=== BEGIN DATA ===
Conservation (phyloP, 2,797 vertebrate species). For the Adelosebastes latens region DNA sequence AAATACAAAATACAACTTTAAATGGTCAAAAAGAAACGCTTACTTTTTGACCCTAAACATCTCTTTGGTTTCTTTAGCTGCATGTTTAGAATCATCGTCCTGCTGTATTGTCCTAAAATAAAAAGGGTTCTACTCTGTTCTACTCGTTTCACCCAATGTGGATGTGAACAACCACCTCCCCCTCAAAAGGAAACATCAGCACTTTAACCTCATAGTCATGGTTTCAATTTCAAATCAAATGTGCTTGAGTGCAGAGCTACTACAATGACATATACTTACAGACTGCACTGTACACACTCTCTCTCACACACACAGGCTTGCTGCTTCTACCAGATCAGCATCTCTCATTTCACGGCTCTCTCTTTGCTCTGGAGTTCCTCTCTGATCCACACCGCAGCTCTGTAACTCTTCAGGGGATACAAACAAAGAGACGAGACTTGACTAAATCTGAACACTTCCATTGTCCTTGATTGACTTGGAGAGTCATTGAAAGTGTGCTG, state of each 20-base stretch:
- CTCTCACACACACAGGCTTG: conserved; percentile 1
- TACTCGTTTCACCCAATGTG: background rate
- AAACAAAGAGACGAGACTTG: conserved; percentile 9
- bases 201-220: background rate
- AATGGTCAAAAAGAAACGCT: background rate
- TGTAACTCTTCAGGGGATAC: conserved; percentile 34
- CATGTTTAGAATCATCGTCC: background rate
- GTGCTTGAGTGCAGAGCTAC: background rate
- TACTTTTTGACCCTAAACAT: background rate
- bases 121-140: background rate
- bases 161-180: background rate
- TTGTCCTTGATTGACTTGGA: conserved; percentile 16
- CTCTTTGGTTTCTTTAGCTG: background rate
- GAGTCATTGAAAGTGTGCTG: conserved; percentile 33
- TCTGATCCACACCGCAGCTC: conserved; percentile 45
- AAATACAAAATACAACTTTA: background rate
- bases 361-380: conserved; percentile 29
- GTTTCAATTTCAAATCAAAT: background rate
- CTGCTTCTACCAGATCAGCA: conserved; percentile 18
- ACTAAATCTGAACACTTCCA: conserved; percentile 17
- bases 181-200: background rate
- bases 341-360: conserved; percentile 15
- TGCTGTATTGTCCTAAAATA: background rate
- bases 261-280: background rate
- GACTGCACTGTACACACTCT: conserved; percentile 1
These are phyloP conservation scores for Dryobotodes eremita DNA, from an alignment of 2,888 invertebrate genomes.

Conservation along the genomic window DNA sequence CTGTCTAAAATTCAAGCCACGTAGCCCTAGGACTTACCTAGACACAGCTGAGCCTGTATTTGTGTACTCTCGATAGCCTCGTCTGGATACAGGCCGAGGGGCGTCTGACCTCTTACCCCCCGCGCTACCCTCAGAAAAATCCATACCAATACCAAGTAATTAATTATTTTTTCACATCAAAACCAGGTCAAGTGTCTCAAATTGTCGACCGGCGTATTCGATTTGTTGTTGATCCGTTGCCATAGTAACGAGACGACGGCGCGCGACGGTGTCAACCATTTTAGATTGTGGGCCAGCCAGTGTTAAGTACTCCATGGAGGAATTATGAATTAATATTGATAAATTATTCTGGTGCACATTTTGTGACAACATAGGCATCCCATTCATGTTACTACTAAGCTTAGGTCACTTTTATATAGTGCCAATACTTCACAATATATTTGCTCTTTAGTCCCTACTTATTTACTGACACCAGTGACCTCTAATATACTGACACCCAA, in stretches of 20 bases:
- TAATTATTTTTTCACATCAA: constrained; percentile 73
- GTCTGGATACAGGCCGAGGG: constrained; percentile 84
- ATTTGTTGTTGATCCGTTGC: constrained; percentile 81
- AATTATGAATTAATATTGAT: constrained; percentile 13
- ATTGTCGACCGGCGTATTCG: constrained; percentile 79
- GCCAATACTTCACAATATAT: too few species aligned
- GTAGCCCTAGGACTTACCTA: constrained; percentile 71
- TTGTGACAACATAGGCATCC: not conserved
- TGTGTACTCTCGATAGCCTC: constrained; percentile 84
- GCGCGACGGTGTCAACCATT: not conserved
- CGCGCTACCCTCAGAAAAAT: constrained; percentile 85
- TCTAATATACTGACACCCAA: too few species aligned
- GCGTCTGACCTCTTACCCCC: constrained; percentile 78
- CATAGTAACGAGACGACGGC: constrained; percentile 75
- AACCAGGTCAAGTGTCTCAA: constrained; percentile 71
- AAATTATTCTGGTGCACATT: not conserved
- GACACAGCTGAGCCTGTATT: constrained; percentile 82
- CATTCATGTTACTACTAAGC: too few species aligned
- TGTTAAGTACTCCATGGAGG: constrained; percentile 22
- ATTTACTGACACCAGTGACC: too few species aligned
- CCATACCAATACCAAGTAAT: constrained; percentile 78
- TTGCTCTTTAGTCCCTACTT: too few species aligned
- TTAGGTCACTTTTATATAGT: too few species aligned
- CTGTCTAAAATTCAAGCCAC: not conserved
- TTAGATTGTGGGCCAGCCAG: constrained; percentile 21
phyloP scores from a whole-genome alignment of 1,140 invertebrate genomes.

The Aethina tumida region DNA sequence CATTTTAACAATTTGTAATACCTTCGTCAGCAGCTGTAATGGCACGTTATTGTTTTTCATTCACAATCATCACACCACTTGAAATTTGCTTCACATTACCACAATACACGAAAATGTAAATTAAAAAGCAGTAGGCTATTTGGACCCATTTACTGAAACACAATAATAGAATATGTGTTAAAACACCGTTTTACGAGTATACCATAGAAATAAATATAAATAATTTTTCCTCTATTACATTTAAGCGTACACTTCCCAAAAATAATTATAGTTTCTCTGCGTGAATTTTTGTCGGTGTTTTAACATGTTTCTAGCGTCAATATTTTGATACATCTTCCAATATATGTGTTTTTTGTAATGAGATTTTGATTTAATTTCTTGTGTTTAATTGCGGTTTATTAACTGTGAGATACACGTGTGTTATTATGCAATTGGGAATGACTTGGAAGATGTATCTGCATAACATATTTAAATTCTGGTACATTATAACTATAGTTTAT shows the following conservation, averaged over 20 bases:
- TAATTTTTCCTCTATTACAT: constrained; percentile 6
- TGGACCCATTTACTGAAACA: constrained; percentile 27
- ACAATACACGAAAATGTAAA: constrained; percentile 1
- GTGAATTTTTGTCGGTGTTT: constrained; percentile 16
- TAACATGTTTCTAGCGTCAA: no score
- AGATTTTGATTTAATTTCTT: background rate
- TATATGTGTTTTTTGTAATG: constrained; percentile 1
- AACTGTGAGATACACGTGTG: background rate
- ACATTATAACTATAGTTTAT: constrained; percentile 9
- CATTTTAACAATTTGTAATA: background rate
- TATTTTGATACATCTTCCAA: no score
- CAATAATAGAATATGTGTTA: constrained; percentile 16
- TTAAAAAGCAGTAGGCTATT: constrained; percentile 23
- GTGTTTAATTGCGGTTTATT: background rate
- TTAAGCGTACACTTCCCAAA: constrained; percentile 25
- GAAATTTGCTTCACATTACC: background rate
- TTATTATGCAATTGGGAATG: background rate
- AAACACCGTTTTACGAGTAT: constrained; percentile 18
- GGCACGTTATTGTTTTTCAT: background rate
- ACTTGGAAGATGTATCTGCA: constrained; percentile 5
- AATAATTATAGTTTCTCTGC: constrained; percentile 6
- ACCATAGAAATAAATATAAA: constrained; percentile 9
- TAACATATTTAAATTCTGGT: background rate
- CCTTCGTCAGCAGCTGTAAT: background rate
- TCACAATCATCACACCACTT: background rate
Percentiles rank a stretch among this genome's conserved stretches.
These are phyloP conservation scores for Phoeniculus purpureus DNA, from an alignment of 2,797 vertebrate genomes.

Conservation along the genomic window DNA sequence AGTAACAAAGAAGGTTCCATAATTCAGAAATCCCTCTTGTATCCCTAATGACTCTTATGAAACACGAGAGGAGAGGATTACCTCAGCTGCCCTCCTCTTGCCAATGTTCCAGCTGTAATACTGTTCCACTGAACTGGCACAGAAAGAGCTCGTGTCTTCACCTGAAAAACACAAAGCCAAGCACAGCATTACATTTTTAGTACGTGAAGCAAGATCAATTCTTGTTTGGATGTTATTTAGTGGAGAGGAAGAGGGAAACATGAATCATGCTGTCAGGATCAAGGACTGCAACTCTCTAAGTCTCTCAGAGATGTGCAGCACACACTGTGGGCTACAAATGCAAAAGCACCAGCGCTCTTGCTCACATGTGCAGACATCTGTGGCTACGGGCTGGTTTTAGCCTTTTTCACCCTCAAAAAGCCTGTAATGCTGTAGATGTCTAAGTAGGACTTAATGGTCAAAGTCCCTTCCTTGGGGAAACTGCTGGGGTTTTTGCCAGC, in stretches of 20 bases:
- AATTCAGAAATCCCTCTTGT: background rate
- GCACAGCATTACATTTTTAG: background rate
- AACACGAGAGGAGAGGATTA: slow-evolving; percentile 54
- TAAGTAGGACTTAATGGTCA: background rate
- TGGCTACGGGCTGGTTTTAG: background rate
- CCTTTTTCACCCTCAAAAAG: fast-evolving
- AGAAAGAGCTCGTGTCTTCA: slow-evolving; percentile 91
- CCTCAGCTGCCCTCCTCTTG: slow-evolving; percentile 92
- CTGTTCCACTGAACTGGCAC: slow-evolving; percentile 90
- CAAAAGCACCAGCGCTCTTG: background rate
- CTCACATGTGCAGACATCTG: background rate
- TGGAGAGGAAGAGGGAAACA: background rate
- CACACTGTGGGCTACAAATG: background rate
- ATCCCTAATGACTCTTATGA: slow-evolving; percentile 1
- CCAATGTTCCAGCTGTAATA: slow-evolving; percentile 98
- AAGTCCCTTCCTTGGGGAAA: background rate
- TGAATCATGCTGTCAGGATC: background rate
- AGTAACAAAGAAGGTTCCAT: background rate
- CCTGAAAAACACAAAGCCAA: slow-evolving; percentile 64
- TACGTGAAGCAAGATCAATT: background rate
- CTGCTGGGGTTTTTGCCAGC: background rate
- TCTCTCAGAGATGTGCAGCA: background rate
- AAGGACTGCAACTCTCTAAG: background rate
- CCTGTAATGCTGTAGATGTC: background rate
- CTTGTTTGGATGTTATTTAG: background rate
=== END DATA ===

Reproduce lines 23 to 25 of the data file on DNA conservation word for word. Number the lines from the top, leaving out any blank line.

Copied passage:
- bases 341-360: conserved; percentile 15
- TGCTGTATTGTCCTAAAATA: background rate
- bases 261-280: background rate